An Advanced Approach to Detect Edges of Digital Images for Image Segmentation

An Advanced Approach to Detect Edges of Digital Images for Image Segmentation

Shouvik Chakraborty (University of Kalyani, India)
DOI: 10.4018/978-1-7998-2736-8.ch004

Abstract

Image segmentation has been an active topic of research for many years. Edges characterize boundaries, and therefore, detection of edges is a problem of fundamental importance in image processing. Edge detection in images significantly reduces the amount of data and filters out useless information while preserving the important structural properties in an image. Edges carry significant information about the image structure and shape, which is useful in various applications related with computer vision. In many applications, the edge detection is used as a pre-processing step. Edge detection is highly beneficial in automated cell counting, structural analysis of the image, automated object detection, shape analysis, optical character recognition, etc. Different filters are developed to find the gradients and detect edges. In this chapter, a new filter (kernel) is proposed, and the compass operator is applied on it to detect edges more efficiently. The results are compared with some of the previously proposed filters both qualitatively and quantitatively.
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Introduction

The problem of image segmentation is well-known and addressed by many scientists because it plays an important role in the various applications based on the image analysis and the computer vision systems. But, still it is considered being one of the most difficult and challenging tasks in image processing and object recognition, and determines the quality of final results of the image analysis. In the domain of image processing (Acharya & Ray, 2005; Bhabatosh, 2011; Gonzalez & Woods, 2008; Hore et al., 2016; Hore, Chatterjee, Chakraborty, & Shaw, n.d.) and image analysis (Al-amri, Kalyankar, & D., 2010; Huang, Wu, & Fan, 2003; Mansoor et al., 2015; Rampun et al., 2019), the interpretation is frequently required and dependent on the difference between foreground and the background. When the human visual system is mimicked by the computer algorithms, several problems may arise. Segmentation is process that divides an image into its various constituent regions or separately highlight different objects. The number of segments or the depth of the hierarchical division is dependent on the subject. That is, segmentation process must stop when the desired segments are achieved or the constituting of objects are separated (Chakraborty, Roy, & Hore, 2016; Palus, n.d.). The process of segmentation must be carefully performed to avoid over or under segmentation related problems (Barnard, Duygulu, Guru, Gabbur, & Forsyth, 2003; Gao, Mas, Kerle, & Pacheco, 2011).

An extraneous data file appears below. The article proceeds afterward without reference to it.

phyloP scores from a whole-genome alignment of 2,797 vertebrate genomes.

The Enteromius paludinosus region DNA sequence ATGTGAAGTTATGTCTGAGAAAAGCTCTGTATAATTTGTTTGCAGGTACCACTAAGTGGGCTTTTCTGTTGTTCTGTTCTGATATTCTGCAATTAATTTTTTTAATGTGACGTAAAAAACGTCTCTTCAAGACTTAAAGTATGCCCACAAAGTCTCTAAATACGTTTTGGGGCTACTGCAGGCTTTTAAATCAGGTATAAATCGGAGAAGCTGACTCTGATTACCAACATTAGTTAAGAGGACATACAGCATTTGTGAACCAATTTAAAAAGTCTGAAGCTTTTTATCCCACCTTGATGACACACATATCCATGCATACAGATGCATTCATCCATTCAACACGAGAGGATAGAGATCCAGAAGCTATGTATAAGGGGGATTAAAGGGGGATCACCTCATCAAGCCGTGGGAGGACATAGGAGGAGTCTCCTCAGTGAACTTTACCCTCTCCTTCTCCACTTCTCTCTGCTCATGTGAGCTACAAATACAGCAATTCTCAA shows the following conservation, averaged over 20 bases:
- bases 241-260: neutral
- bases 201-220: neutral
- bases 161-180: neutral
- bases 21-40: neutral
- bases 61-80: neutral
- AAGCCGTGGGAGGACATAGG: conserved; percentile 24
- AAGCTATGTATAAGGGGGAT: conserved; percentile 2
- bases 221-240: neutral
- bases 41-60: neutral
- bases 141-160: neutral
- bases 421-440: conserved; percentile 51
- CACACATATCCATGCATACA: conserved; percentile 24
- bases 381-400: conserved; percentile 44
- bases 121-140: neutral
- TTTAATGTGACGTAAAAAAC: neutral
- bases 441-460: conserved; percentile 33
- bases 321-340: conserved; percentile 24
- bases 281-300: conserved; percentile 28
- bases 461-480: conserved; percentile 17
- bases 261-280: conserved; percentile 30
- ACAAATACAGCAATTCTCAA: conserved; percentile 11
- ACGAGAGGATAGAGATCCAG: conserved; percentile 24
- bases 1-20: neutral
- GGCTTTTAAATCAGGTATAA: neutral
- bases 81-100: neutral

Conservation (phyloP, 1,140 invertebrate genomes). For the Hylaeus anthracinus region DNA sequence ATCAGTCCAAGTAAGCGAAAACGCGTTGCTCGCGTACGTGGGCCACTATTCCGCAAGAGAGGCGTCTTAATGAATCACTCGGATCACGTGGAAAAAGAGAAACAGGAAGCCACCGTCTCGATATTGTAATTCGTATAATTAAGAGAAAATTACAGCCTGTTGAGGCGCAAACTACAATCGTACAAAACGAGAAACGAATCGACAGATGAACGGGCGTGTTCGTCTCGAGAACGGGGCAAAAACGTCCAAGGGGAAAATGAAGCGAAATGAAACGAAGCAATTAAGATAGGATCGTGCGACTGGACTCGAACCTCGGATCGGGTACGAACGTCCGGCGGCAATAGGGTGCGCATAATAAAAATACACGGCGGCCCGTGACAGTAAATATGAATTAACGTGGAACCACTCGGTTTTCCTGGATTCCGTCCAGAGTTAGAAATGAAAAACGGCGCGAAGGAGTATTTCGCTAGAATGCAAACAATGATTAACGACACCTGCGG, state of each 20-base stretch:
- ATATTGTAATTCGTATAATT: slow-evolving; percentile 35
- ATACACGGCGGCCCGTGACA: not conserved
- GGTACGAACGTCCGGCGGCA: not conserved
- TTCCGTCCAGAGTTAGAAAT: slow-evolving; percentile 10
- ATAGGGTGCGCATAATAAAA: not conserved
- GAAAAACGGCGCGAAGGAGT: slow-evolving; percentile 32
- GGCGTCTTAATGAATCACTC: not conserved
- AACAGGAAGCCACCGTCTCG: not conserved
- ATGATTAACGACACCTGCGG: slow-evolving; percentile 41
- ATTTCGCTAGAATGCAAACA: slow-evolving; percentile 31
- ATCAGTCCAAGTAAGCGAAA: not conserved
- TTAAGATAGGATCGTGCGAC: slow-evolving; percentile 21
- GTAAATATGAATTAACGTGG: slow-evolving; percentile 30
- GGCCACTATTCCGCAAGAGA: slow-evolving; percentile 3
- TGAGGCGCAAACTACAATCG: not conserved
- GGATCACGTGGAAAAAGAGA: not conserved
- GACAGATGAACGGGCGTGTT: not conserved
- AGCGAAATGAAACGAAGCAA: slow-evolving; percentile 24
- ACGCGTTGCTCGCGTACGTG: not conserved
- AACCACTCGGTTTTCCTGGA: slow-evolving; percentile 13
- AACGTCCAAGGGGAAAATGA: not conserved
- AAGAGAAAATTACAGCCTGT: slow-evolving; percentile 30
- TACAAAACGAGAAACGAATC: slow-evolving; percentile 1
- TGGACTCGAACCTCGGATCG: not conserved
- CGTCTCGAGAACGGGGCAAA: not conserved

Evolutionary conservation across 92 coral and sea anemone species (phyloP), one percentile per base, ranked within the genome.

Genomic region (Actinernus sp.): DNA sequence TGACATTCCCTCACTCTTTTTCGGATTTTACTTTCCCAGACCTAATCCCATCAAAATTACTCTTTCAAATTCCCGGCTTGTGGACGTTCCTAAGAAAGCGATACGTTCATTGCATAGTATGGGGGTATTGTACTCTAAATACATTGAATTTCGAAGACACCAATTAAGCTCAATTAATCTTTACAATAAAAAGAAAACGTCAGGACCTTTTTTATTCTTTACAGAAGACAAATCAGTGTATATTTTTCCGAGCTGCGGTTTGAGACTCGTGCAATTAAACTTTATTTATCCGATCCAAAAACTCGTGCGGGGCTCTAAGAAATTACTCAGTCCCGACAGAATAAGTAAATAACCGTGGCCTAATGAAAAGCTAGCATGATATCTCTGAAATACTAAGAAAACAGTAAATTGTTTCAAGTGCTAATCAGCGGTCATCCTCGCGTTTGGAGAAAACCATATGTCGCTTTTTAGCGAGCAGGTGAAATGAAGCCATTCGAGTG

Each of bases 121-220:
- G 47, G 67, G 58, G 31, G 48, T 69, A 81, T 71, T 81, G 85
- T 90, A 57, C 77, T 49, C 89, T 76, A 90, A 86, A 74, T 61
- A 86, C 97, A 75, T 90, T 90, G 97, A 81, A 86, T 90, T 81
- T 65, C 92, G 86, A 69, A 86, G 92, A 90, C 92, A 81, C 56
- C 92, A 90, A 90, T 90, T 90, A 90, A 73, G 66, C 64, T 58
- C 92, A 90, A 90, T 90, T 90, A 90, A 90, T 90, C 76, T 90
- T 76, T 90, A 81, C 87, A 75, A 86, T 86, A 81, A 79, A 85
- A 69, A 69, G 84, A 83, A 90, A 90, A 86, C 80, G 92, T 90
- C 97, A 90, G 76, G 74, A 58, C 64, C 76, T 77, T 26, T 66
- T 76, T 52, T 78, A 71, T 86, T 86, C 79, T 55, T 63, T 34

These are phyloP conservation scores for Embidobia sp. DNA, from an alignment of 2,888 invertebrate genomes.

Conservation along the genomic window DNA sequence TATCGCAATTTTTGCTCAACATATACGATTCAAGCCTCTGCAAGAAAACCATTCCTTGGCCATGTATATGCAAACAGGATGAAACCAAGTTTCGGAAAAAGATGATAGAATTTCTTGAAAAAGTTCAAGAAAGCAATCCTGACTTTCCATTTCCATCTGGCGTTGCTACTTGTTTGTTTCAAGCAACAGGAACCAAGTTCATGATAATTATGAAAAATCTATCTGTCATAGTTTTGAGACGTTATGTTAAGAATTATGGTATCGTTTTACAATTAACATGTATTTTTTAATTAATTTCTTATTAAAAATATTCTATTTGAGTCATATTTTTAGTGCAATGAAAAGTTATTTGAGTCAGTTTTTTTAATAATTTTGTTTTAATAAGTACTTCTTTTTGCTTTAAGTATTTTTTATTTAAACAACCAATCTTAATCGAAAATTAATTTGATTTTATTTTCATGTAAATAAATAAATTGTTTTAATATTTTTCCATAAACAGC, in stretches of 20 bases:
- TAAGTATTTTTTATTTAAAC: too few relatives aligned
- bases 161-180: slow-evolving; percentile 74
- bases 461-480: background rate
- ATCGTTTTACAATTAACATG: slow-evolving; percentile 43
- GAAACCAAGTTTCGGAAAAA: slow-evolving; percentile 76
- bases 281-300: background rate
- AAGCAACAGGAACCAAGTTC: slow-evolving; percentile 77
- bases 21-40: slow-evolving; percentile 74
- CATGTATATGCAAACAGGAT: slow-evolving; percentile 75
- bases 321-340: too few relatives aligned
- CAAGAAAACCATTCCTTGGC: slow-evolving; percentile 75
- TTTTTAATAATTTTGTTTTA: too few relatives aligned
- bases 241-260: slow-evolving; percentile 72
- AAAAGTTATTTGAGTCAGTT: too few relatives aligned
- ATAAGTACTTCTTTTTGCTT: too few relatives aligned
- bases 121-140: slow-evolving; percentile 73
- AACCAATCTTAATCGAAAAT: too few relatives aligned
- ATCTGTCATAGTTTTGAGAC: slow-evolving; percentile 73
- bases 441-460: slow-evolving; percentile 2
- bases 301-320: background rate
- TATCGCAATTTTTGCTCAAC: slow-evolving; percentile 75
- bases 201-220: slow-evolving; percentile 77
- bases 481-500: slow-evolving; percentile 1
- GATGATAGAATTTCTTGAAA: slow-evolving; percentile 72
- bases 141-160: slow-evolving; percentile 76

Edge detection is one of the most primitive tools and frequently used in many of the image processing applications to generate some useful information from the images and often used as the pre-processing step in feature extraction and object recognition (Lyu, Fu, Hu, & Liu, 2019; Madireddy et al., 2019). The edge detection have been used by different real life applications like object recognition (Shin, Goldgof, & Bowyer, 2001), target tracking (Boumediene, Ouamri, & Dahnoun, 2007; Etienne-Cummings, Spiegel, Mueller, & Zhang, 1997; Ould-Dris, Ganoun, & Canals, 2006), segmentation (Kaganami & Beiji, 2009; Xiaohan et al., 1992), structural analysis (Kanitkar, Bharti, & Hivarkar, 2011; Luo, Higgs, & Kowalik, 1996), data compression (Deepu & Lian, 2015; Hsu, 1993), biomedical image analysis (Chakraborty, Mali, Banerjee, et al., 2018; Chakraborty, Mali, Chatterjee, Anand, et al., 2018; S. Chakraborty, Mali, Chatterjee, Banerjee, Roy, et al., 2018; Chakraborty, Mali, Chatterjee, Banerjee, Sah, et al., 2018; Chakraborty, Chatterjee, Ashour, Mali, & Dey, 2017; Chakraborty et al., 2018; Chakraborty, Chatterjee, Das, & Mali, 2020; Shouvik Chakraborty & Mali, 2018; Shouvik Chakraborty, Mali, Chatterjee, Banerjee, Mazumdar, Debnath, et al., 2017; Chakraborty, Mali, Chatterjee, Banerjee, Roy, Dutta, et al., 2017; Liu et al., 2014; Pacelli, Loriga, Taccini, & Paradiso, 2006; Roy et al., 2018), cryptographic analysis (Chakraborty, Seal, Roy, & Mali, 2016; Mali, Chakraborty, & Roy, 2015; Mali, Chakraborty, Seal, & Roy, 2015; Roy, Chakraborty, et al., 2019; Roy, Mali, et al., 2019; Seal, Chakraborty, & Mali, 2017) and also help for pattern matching and reconstruction, such as image reconstruction and so on. Edge detection is an active area of research as it facilitates higher level image analysis. In image processing and computer vision, the edge detection methods are focused to find the different sharp changes in the intensity in the image so that some essence of the physical and geometrical features of objects can be extracted. In general, three broad steps associated with the Edge detection process and the steps are as follows:

Key Terms in this Chapter

Validation Measures: These are some parameters which are used to validate a segmentation procedure.

Kernel: Kernel is generally a small matrix which used to apply different types effects on the image.

Image Gradient: Image gradient represent a change in the image intensity or color in a specific direction.

Image Segmentation: Image segmentation is a method to individually identify each constituting segments in an image.

Edge Detection: Edge detection is a process to determine the contours of various objects in an image.

Image Analysis: It is the process by which useful information are extracted from an image and interpreted for further application.

Object Detection: It is a method to locate and detect different objects from digital images and digital videos.

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